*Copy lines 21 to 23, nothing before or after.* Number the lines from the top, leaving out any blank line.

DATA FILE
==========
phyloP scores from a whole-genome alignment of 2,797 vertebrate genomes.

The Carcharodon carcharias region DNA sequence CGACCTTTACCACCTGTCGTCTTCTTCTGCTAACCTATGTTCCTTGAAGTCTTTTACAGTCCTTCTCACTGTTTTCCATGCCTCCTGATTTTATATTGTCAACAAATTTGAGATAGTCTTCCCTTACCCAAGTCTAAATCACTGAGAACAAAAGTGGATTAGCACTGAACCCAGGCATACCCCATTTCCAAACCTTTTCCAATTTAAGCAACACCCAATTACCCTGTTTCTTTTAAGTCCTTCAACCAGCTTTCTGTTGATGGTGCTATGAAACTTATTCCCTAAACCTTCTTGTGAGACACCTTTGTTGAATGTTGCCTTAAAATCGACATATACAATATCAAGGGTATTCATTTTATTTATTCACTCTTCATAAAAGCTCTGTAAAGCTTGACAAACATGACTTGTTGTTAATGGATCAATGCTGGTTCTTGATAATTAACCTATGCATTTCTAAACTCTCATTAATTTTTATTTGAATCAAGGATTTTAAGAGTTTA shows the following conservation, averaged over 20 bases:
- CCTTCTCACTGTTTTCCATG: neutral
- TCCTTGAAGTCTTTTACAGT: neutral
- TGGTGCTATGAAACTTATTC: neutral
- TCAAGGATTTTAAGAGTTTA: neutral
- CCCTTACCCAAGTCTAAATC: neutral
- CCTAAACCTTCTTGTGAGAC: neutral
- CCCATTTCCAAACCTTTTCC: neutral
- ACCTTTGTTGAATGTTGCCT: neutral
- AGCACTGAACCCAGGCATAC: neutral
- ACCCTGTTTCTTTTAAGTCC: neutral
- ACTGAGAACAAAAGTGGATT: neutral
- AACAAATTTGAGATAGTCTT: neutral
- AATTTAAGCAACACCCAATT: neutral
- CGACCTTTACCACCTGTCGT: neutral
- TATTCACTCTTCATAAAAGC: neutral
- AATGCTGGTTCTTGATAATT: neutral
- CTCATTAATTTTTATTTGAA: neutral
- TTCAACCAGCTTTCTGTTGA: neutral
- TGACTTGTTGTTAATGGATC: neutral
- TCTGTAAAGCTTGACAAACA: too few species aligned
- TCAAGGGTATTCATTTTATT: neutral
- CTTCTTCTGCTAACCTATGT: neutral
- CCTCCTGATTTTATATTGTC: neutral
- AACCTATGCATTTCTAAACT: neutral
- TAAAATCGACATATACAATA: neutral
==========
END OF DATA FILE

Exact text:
- TGACTTGTTGTTAATGGATC: neutral
- TCTGTAAAGCTTGACAAACA: too few species aligned
- TCAAGGGTATTCATTTTATT: neutral